I'm not sure when we begin to learn what it is that we think will make us happy. I suspect that it begins very early in life; perhaps first as we simply observe the priorities in adult lives that are communicated unknowingly to children. School then picks the agenda up and more explicitly signals the things that seem to be most important; success, exams, winning, popularity, looks... And then of course there is every imaginable element of popular culture 'nipping' at children's heals. Is it any wonder that young people arrive at university confused about what they want to do and why.
From a biblical perspective there is something upside down about focussing on happiness and the control of external circumstances like success, appearance, pleasure, wellbeing and so on to achieve it. The Bible says little about seeking this type of earth-bound happiness, but says much more about eternal blessings. In Jesus’ first major teaching event (Matthew 5:3-12
) he made it clear that those who mourn, the persecuted, the hungry and so on can have much more than this temporal happiness; we can be blessed with eternal membership of the Kingdom of God.
The Bible's message is that rather than focusing on external circumstances, the key to 'true' life is to “seek first the kingdom of God and his righteousness, and all these things will be added to you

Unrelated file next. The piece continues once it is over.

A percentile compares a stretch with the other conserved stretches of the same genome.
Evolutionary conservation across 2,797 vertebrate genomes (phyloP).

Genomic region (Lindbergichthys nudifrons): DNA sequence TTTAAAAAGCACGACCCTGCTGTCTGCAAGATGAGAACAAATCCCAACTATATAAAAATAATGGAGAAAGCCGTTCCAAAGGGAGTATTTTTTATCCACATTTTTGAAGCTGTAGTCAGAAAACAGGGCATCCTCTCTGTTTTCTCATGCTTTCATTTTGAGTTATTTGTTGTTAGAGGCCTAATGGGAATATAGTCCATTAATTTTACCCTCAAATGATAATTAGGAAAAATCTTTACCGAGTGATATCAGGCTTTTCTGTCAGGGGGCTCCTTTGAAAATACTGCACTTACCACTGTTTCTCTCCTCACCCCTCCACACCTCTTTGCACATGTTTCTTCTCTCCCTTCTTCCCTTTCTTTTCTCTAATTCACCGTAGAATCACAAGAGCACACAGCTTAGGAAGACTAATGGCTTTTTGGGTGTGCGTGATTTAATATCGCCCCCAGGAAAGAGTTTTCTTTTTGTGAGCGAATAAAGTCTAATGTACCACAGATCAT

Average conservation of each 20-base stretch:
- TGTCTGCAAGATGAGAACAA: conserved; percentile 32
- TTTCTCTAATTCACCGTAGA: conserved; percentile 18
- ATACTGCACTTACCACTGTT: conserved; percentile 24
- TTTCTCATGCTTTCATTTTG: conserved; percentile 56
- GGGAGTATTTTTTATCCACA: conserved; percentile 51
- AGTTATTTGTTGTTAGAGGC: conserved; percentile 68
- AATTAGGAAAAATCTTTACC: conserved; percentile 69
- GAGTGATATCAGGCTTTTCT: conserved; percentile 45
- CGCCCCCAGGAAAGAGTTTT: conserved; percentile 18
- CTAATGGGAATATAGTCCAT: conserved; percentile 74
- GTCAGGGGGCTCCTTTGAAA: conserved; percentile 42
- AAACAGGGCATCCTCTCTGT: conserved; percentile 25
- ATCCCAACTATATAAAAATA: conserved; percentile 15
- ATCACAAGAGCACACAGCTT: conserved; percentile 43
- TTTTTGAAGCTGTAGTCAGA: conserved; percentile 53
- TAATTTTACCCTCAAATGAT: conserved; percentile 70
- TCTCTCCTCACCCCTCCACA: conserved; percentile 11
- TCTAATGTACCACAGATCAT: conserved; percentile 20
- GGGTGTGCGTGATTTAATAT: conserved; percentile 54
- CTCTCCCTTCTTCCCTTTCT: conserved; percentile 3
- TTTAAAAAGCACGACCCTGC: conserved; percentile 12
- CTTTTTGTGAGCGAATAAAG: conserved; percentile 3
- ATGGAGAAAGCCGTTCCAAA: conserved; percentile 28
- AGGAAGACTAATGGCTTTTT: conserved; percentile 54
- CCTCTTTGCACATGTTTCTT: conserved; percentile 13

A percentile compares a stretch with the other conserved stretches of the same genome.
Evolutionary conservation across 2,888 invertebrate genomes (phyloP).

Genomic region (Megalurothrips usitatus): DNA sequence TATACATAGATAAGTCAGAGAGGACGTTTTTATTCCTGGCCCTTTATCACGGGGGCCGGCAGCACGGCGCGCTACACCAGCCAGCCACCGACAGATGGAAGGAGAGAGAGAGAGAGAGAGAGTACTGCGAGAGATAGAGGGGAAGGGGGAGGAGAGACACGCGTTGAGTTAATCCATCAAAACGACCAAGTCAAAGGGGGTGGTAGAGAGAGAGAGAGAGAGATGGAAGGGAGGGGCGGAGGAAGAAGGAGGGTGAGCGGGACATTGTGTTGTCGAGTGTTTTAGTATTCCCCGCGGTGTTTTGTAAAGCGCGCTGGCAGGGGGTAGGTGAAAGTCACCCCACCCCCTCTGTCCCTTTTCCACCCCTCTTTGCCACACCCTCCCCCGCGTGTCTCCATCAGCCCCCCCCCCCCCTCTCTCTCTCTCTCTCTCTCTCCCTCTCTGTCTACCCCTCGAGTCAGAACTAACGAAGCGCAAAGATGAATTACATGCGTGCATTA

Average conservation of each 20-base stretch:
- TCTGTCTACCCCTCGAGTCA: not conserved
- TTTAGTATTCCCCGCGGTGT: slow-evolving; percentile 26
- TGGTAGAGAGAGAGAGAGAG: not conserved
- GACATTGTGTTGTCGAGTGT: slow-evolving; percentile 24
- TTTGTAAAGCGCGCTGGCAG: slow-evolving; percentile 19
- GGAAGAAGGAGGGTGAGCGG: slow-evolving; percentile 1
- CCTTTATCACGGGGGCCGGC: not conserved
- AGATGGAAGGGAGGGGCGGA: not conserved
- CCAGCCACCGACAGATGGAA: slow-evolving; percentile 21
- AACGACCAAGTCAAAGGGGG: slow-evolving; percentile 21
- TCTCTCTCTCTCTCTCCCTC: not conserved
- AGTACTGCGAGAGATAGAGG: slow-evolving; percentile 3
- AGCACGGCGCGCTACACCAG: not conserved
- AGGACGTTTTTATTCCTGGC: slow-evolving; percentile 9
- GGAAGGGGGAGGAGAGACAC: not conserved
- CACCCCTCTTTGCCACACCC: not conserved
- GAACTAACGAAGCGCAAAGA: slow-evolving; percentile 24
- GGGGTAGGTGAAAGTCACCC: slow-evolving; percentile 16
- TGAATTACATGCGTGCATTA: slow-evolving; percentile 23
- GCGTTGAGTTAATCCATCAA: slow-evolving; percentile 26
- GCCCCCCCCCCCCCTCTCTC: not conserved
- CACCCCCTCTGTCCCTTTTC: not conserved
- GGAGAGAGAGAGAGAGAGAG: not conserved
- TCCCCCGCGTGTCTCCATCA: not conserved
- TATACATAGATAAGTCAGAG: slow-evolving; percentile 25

” (Matthew 6:33).
There are many things in this world that can bring us temporary happiness – money, good health, a good reputation, people who love you and so on, and they are all good. But the things of this world cannot ensure ongoing happiness; we are foolish to place our hope and trust in these things.
Jesus taught, “If anyone would come after me, let him deny himself and take up his cross and follow me. For whoever would save his life will lose it, but whoever loses his life for my sake will find it. For what will it profit a man if he gains the whole world and forfeits his life?
I find Paul's words at the end of his first letter the young Timothy (1 Timothy 6
) to be a great encouragement in these matters. He warns of many things but amongst these he challenges Timothy to seek contentment rather than the things of this world:
"Now there is great gain in godliness with contentment, for we brought nothing into the world, and we cannot take anything out of the world. But if we have food and clothing, with these we will be content. But those who desire to be rich fall into temptation, into a snare, into many senseless and harmful desires that plunge people into ruin and destruction." (1 Timothy 6:6-9)
"But you, man of God, flee from all this, and pursue righteousness, godliness, faith, love, endurance and gentleness. Fight the good fight of the faith. Take hold of the eternal life to which you were called when you made your good confession in the presence of many witnesses." (1 Timothy 6:11-12) Other reading
You can read Dan Haesler's article 'Cookie Cutters and Happiness' HERE
In issue 14 of the Case magazine we examined this matter in detail. You can still buy single copies by visiting the CASE website HERE
Leave a comment
Comments will be approved before showing up.